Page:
As we count down the days to this year’s UK Autumn Statement speculation continues
to grow about what Chancellor Jeremy Hunt will say in the House of Commons on
Wednesday 22 November. While personal tax cuts are unlikely due to fears of fuelling
inflation, slightly improved public finances mean that the Chancellor has an opportunity
to fund certain tax initiatives and spending. We break down what this means
What is the Autumn Statement and how does it affect my finances?
The UK Autumn Statement is when the Chancellor announces the government’s plans
for the economy to the House of Commons and the public based on the latest forecasts
from the Office for Budget Responsibility. It essentially includes an update on the state
of the country’s finances, including everything from wages, public services and benefits
to tax and spending, and it has a direct influence on the household budgets of millions
of people both in the country and investing from afar.
What is Stamp Duty Land Tax?
Stamp Duty Land Tax is a property tax paid by someone who purchases property or
land in England or Northern Ireland, and is based on the sum paid for the property or
land. Stamp Duty is charged at 5% between properties of £250,000 and £925,000,
starts at £425,000 for first-time buyers, and rises to 12% for properties exceeding £1.5
While tax cuts are unlikely in the Autumn Statement there is widespread speculation
that the Chancellor will increase the Stamp Duty threshold to stimulate a slowing UK
property market and support UK housing prices, similar to how changes were
implemented to help sustain the market during the Covid pandemic. If the Stamp Duty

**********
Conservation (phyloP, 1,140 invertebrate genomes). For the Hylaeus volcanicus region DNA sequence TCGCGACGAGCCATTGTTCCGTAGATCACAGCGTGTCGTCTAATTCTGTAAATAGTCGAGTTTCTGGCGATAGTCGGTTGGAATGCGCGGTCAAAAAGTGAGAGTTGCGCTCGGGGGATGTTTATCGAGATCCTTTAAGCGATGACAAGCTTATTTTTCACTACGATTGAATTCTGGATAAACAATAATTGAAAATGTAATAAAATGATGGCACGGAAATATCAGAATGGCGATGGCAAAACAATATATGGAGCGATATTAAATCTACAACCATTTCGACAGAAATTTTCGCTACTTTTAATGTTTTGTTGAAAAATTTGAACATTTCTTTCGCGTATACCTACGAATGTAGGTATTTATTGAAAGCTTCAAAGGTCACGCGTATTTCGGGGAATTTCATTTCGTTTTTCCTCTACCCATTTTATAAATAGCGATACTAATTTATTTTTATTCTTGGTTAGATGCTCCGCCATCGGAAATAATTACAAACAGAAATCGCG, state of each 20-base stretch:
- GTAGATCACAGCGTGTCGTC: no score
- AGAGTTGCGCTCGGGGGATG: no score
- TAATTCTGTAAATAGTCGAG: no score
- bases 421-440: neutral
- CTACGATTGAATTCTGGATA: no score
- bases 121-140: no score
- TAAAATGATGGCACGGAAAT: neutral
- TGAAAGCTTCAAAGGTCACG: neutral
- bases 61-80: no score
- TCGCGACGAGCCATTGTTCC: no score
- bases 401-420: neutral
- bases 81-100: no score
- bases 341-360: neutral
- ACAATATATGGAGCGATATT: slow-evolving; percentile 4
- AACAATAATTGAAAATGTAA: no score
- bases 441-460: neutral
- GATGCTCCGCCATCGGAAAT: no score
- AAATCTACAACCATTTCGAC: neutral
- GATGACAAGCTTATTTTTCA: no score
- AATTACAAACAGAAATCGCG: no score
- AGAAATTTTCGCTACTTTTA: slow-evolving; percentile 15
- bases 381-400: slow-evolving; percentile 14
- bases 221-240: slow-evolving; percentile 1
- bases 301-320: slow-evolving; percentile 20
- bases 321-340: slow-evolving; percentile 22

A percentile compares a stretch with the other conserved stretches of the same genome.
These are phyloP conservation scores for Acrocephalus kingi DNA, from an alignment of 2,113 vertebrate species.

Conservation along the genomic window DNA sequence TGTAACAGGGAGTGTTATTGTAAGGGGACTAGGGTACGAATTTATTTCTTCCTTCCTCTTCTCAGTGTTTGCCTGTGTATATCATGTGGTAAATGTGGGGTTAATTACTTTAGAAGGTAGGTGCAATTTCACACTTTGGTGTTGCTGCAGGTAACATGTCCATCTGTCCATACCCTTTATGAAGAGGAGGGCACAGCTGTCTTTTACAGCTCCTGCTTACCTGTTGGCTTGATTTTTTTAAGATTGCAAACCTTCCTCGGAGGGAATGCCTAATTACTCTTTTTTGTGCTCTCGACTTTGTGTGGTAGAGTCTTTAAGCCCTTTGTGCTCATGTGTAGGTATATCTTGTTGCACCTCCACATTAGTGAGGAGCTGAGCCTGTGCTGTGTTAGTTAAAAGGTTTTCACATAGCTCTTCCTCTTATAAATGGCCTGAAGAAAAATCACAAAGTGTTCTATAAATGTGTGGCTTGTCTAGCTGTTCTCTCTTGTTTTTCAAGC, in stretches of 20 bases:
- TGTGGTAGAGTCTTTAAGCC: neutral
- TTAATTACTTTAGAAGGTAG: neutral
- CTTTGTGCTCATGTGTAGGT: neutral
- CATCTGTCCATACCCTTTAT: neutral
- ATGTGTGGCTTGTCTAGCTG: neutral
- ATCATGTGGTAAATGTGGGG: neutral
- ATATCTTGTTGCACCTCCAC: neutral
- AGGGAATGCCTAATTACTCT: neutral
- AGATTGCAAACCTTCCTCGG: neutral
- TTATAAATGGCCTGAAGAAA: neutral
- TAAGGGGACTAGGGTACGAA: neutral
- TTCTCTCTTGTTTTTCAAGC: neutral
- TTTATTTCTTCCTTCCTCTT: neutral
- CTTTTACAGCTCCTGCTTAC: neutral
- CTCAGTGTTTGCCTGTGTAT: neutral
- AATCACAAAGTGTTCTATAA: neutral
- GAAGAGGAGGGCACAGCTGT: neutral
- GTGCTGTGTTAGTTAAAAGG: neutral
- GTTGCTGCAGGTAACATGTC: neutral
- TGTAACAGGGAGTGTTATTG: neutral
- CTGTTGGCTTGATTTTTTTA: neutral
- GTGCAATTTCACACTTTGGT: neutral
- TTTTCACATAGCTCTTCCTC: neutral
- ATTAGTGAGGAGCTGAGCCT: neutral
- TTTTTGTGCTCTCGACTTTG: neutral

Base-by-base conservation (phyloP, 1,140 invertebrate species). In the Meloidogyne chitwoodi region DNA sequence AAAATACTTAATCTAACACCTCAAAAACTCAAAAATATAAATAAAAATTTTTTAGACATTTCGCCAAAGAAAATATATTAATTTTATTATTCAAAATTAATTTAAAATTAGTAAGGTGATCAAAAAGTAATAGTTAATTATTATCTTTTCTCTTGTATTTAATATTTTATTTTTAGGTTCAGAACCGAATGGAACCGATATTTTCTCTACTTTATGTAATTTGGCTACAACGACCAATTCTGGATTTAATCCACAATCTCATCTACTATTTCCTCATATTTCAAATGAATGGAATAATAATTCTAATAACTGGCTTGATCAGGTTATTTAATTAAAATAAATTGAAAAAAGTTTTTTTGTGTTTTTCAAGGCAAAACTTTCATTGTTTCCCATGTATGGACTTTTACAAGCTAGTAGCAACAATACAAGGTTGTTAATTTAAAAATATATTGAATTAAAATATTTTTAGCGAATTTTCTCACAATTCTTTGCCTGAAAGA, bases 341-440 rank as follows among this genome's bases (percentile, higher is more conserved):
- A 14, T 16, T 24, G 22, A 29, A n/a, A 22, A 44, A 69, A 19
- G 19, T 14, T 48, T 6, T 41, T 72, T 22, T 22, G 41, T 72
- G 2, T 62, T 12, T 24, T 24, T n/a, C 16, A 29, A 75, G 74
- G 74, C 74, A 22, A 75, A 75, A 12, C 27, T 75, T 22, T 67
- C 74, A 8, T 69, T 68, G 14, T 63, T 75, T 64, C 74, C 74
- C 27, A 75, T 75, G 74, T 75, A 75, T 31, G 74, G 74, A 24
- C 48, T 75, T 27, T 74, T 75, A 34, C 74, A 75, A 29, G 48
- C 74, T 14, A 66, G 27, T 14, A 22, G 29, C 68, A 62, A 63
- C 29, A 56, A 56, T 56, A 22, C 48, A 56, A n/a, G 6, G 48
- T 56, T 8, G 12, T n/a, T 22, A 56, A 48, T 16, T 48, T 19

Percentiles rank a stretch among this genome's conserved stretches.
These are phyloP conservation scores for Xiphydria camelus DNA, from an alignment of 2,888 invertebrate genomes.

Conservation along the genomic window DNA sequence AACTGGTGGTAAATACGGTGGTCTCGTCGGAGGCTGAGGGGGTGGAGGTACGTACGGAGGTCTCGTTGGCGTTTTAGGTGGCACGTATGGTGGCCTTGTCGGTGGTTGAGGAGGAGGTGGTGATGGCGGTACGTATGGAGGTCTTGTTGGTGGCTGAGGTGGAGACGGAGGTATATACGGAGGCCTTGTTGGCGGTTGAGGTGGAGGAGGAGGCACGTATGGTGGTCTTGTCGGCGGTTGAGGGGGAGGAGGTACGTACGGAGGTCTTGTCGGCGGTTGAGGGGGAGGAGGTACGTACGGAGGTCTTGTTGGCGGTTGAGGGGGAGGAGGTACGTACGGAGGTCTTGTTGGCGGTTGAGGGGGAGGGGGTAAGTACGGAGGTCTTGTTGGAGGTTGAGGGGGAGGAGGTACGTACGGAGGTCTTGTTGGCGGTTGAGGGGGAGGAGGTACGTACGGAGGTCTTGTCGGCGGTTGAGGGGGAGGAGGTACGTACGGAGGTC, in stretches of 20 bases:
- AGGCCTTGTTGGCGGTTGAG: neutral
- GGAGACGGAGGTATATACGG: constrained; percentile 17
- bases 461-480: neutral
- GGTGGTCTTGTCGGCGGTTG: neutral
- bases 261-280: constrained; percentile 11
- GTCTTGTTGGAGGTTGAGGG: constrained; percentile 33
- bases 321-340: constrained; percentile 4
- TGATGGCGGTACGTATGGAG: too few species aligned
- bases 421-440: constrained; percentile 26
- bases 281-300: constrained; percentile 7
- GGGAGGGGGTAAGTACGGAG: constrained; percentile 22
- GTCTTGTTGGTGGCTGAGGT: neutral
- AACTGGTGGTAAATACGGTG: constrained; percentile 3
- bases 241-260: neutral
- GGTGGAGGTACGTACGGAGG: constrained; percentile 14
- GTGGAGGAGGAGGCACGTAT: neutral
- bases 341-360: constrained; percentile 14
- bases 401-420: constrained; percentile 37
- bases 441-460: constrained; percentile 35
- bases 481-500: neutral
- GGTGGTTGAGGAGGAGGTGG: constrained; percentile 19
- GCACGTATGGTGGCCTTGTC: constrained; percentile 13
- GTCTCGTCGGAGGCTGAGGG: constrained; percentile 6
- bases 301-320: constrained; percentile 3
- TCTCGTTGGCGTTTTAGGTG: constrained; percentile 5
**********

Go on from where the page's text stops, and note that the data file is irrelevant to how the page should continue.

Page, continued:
thresholds are to be lifted as expected, it will mark an exciting opportunity for potential
buyers and investors looking to make a move in the UK property market.
What is UK Inheritance tax?
Another rumoured change on the way is that of the UK Inheritance Tax, despite the
Chancellor warning the public against tax cut expectations. Inheritance Tax is
essentially a tax on the estate of someone who has passed away and includes property, possessions and money. The standard Inheritance Tax rate is 40% but is only charged
above the tax-free threshold of an estate, which is currently £325,000, with an extra
£175,000 allowance towards a main property residence if it is passed to the children or
grandchildren of the deceased person. A married couple can share this allowance
between the two of them, meaning that they can pass on £1 million to their children
without any tax if they have planned their wills jointly and own the home together.
This anticipated ease on the tax would be good news for children and grandchildren of
those with estates as beneficiaries are the ones responsible for it.
What does this mean for me?
If these rumours prove to be true those looking to benefit from UK property and estates
could be given a window of opportunity not to be missed in the next few months. The
Chancellor had been expected to wait until the Spring Budget in March to introduce tax
cuts, but worse than expected growth projections allegedly encouraged him to
reconsider them for the Autumn Statement. With the UK economy largely expected to
suffer negative growth in the first quarter of next year, inflation predicted to rise, and the
Bank of England warning of potential recession in 2024, this window of opportunity
might be shorter than expected, making now the time to act on planned property
purchases and investments.
For those seeking any advice on all things UK property and investment related,
particularly with the exciting opportunities expected from the Autumn Statement, Tailor
My Property has an expert network of property, mortgage and finance professionals
who are able to advise and assist with a wide range of specialist queries.